Najar, Mwanga and Tchani on U.S. radar

Updated: January 6, 2011, 3:09 PM ET
By Jeff Carlisle |

Najar/Mwanga/Tchani Getty ImagesD.C.'s Andy Najar, Philadelphia's Danny Mwanga and New York's Tony Tchani have experienced success in MLS. But will they become U.S. citizens and play for the national team?

Tom Petty had it right. The waiting is the hardest part. Just ask a trio of MLS players trying to decide whether to represent the country of their birth, or wait several years to acquire U.S. citizenship and then play for their adopted country. Fans of the U.S. national team are just hoping the wait won't be too long.

At present, the Philadelphia Union's Danny Mwanga, the New York Red Bulls' Tony Tchani, and reigning rookie of the year Andy Najar of D.C. United have all experienced varying degrees of success in MLS. As such, they would seem to be a lock to be on the radar of U.S. national team head coach Bob Bradley, especially attacking players such as Mwanga and Najar.

But none of the players are U.S. citizens. Mwanga arrived in the U.S. in 2006 from the Democratic Republic of Congo as a political refugee when his father, Belmond, disappeared and was presumed murdered. Tchani also emigrated to the U.S. under the country's political asylum laws, in his case from Cameroon. Najar arrived in the U.S. from Honduras.

So when will these players -- all of whom have green cards -- become eligible? That requires one to engage in a little Naturalization 101. Simply put, the requirements are much more stringent than they were in the late 1990s, when French-born defender David Regis had is citizenship application fast-tracked in time to play in the 1998 World Cup because he was married to a U.S. citizen. After a player receives a green card -- a process that can take anywhere from a few months to several years -- the timeframe by which that person can become a U.S. citizen is ironclad. A green card holder must wait five years before they can apply for citizenship, although for those granted asylum like Mwanga and Tchani, that wait is reduced to four years. If the applicant is married to a U.S. citizen, the wait time is shortened to three years. This assumes, of course, that the player in question bones up on his English, the U.S. Constitution, and doesn't get into trouble with the law.

During this time, the player must satisfy requirements related to continuous residency and physical presence inside the country. So, for starters, the player cannot leave the U.S. for more than six months in a single trip; otherwise, he risks having to start all over again in terms of meeting the requirement. To satisfy the physical presence requirement, most applicants must spend a minimum of 30 months during the five-year period in the country. If the applicant's spouse is a U.S. citizen, the physical presence clause is shorted to 18 months.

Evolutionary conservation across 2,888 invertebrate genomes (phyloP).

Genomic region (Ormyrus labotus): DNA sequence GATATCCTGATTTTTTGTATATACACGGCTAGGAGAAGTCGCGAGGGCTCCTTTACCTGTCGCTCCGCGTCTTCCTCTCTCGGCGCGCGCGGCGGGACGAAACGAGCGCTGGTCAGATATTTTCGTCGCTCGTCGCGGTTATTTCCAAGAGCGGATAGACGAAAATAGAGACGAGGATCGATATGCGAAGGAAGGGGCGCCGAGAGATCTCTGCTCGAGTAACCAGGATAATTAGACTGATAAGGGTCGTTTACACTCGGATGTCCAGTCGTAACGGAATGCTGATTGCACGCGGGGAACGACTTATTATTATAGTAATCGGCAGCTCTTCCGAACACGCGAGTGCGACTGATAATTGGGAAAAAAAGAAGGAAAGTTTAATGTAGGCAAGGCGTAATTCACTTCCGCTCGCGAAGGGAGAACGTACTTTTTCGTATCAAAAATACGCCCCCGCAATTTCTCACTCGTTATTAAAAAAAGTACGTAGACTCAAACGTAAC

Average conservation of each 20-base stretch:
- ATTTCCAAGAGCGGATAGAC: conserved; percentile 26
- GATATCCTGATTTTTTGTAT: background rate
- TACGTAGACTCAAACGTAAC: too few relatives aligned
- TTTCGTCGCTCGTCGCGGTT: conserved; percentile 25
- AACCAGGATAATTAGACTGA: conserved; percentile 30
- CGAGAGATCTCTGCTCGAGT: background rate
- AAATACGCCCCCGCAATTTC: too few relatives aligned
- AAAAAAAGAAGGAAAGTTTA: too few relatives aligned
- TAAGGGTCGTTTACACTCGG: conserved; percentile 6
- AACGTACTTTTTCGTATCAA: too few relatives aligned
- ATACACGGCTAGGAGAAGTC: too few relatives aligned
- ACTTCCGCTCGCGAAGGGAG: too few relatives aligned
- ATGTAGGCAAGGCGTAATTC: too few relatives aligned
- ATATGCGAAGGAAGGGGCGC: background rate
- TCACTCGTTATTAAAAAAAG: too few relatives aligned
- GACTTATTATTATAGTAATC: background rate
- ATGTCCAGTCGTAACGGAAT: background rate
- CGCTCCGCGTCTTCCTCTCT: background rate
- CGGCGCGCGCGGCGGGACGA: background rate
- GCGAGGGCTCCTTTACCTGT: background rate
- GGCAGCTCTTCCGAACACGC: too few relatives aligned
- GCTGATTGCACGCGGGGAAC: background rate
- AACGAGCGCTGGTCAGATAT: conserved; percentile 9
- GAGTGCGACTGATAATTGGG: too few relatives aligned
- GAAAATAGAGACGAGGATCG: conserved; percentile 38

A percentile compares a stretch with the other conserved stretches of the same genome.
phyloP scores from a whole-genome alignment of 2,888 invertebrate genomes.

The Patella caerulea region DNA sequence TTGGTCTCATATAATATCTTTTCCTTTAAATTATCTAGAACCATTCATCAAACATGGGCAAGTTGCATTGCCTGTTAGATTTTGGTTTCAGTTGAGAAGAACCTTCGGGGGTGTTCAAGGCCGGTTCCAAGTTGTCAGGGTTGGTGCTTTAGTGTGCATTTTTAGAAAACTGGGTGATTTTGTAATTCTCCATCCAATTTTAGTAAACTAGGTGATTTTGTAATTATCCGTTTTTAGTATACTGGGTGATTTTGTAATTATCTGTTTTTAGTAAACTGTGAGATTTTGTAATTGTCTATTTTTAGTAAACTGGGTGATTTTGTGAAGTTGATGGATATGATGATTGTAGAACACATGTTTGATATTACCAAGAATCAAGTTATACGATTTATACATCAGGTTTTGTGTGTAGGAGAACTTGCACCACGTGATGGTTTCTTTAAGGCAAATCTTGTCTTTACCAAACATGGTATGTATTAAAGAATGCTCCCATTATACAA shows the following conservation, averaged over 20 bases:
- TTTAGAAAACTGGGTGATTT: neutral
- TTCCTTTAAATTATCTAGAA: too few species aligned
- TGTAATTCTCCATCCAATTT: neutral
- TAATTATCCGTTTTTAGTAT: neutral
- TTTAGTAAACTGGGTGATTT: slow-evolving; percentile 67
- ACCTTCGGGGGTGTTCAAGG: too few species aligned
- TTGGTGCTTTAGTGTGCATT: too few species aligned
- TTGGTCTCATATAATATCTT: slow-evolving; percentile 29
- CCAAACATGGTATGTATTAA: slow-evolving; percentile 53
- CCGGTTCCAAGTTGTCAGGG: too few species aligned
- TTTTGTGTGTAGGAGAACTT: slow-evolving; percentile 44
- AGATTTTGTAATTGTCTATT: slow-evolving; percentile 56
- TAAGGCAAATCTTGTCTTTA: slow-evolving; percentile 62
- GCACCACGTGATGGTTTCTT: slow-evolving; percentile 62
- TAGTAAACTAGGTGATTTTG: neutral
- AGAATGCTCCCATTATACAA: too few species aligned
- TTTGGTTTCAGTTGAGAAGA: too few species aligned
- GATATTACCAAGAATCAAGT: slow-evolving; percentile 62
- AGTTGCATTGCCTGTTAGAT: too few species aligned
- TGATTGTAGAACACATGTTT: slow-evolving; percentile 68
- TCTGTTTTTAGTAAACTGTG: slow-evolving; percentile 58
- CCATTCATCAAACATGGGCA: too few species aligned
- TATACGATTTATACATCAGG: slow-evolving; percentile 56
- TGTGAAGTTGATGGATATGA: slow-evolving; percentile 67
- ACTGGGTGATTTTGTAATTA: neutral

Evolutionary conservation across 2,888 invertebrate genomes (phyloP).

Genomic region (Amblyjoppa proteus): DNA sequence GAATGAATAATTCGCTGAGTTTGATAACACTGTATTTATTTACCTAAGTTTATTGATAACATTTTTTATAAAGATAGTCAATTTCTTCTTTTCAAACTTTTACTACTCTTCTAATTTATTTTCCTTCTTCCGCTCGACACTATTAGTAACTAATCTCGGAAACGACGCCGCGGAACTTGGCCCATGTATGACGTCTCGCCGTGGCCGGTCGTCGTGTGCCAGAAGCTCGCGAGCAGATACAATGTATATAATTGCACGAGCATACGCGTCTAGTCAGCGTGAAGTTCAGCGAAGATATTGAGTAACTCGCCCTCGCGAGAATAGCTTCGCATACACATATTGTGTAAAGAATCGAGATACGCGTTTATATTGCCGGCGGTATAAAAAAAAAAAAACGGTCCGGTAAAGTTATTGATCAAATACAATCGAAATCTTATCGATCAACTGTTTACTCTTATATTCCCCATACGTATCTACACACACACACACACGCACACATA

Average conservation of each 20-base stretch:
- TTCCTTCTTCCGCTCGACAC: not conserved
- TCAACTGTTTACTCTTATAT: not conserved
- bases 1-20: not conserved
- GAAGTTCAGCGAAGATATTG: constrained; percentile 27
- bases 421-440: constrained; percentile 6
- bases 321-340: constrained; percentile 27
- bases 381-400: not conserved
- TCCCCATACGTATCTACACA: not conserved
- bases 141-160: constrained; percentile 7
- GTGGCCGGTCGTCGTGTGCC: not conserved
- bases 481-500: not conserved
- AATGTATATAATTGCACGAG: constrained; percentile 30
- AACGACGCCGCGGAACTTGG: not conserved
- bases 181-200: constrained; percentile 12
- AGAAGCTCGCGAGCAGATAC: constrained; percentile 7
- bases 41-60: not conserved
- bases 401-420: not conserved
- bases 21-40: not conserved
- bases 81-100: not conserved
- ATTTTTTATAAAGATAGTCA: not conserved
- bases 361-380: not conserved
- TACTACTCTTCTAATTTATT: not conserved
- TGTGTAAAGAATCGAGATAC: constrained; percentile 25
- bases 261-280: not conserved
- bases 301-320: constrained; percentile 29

In short, a player can take a bunch of short trips outside the U.S, but not so many that he spends the majority of his time outside the country.

Congress does have the power to pass a bill immediately granting someone U.S. citizenship, assuming the president signs it. It was precisely this mechanism that allowed figure skater Tanith Belbin to obtain U.S. citizenship and thus compete at the 2006 Winter Olympics. But these instances are extremely rare and are usually reserved for military personnel who have died in combat, not for mere athletes with dreams of glory.

The only recourse one hope is for U.S. naturalization law to change, but Rep. Zoe Lofgren, D-Calif., and former chair of the House Subcommittee on Immigration, Citizenship, Refugees, Border Security and International Law, summed up how little appetite there is for greasing the citizenship skids for soccer players.

Lofgren said via a spokesman, "While I am a supporter of soccer in the United States, especially the San Jose Earthquakes, why should soccer players be given preference over doctors, scientists or other worthy individuals?"

A spokesman for Rep. Steve King, R-Iowa, who has taken over the chair from Lofgren in January, declined to comment.

So how does this compare to other countries? Mexico usually requires a five-year waiting period, but allows people from Spain, Portugal, or Latin America to gain citizenship after just two years, which explains how Argentine-born players such as Guillermo Franco and Matias Vuoso gained Mexican citizenship and later represented El Tri. But usually the wait is comparable to that in the U.S. German international Cacau was born in Brazil, but resided in Germany for more than eight years before receiving citizenship. Another Brazilian, Deco, lived in Portugal for six years before gaining his citizenship and representing his adopted country.